Accidents and injuries can happen anywhere at any time – even while you are on property owned by another individual or commercial entity. Because there are unique legal issues involved in this type of situation – including issues that directly relate to the legal obligations of property owners – victims involved in accidents while on another’s property must pursue any personal injury claim under the legal theory of premises liability.
Premises liability is a legal concept that holds property owners accountable for accidents and injuries that occur on their premises. Although there are unique laws involved over how liability exists, various situations that meet exceptions, and who is eligible to file claims, there are a few general types of incidents and issues that lead to these cases, including:
- Slip and fall accidents (at another’s home, a business, or other commercial properties)
- Improperly maintained facilities
- Negligent or inadequate security (leading to third party assaults, including sexual assault)
- Pool accidents, including drowning and near-drowning
- Exposure to harmful or toxic substances
- Construction site accidents (including injuries to passerby)
- Dog bites
Who is Responsible?
Determining who can be held liable for an accident and injury in terms of premises liability cases depends on the individual facts involved, as well as several important factors. These include:
A property owner’s duty of care – Generally, property owners have a legal obligation to ensure visitors and guests who come to their property are kept safe from preventable harm. As such, premises liability claims focus on how premises owners failed to uphold this legal duty. Because a breach of duty typically arises from negligence, certain negligent acts can result in property owner’s being held liable, particularly when:
- Property owners fail to address potential hazards they knew or should have known about (i.e. wet floors or slippery surfaces, uneven flooring, tripping hazards, exposed cords or electrical wiring, open holes, insufficient lighting, etc.)
- A property owner should have foreseen how a particular hazard or issue on their premises could lead to accidents and injuries
- Property owners failed to take reasonable steps to address and repair a dangerous condition, or warn guests and visitors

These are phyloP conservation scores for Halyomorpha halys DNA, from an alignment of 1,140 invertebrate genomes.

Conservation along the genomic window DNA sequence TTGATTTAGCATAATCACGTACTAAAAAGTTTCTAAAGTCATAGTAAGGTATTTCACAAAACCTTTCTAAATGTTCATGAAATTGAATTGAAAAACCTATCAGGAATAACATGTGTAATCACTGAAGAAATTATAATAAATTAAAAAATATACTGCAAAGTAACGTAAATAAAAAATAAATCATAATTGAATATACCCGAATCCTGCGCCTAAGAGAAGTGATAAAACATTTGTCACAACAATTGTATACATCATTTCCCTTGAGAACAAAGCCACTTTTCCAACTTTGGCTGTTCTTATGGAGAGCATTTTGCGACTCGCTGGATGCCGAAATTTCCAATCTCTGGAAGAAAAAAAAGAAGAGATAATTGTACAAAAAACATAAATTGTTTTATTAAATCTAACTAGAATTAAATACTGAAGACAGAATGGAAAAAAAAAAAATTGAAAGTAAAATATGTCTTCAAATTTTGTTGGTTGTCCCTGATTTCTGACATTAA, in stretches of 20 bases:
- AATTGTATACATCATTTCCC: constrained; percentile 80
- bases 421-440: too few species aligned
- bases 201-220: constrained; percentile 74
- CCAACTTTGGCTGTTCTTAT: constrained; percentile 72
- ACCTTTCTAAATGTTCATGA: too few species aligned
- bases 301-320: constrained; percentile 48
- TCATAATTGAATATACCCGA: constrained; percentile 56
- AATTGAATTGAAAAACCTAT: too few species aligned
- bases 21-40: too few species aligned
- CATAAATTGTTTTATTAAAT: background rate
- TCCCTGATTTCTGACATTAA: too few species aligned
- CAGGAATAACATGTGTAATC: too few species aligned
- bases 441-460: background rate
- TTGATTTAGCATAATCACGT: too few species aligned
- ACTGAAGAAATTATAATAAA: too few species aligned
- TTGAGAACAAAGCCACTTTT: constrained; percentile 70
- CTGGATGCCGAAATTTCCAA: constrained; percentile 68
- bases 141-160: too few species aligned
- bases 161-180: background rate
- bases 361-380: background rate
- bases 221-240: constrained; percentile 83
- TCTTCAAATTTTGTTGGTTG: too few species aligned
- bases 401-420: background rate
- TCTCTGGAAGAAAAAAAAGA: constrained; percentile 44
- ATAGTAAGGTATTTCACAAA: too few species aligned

Status of visitor – The legal status of a victim injured on another’s property can also factor into liability. Generally, property owners can be held liable for damages suffered by invitees (including invited social guests and visitors to commercial properties like stores), as well as individuals who are present on the property with the owner’s consent (such as an outside maintenance worker). However, property owners are not always liable for injuries suffered by trespassers – except in some situations where there is a reasonable expectation trespassers will likely enter the property (for which they should provide warnings), and in cases where children wander onto property without authorization. In cases of children – where property owners know that certain attractive nuisances (such as a pool, large equipment that a child may want to play with, etc.) could attract children, property owners may still be held liable even if a child was legally trespassing.
Other issues – There may be certain legal issues involved in unique cases. In dog bite cases, for example, strict liability laws make owners responsible for injuries suffered by guests or visitors lawfully on their property or in public spaces. Special rules may also apply in cases of lessors and landlords, as do exceptions, particularly as it comes to the limited liability of a landlord to ensure safe conditions once a property is leased.
Premises liability cases can introduce a number of complex legal concepts, which is why they demand the attention of proven attorneys. At Lessem, Newstat & Tooson, LLP, our personal injury lawyers have the experience to address these challenging issues, and to fight back against the insurance companies and commercial property owners that want to pay victims as little as possible. If you or your loved one has been injured while on another’s property anywhere in Los Angeles, Ventura, or the surrounding areas of Southern California, do not hesitate to call (800) 462-7160 for a free consultation.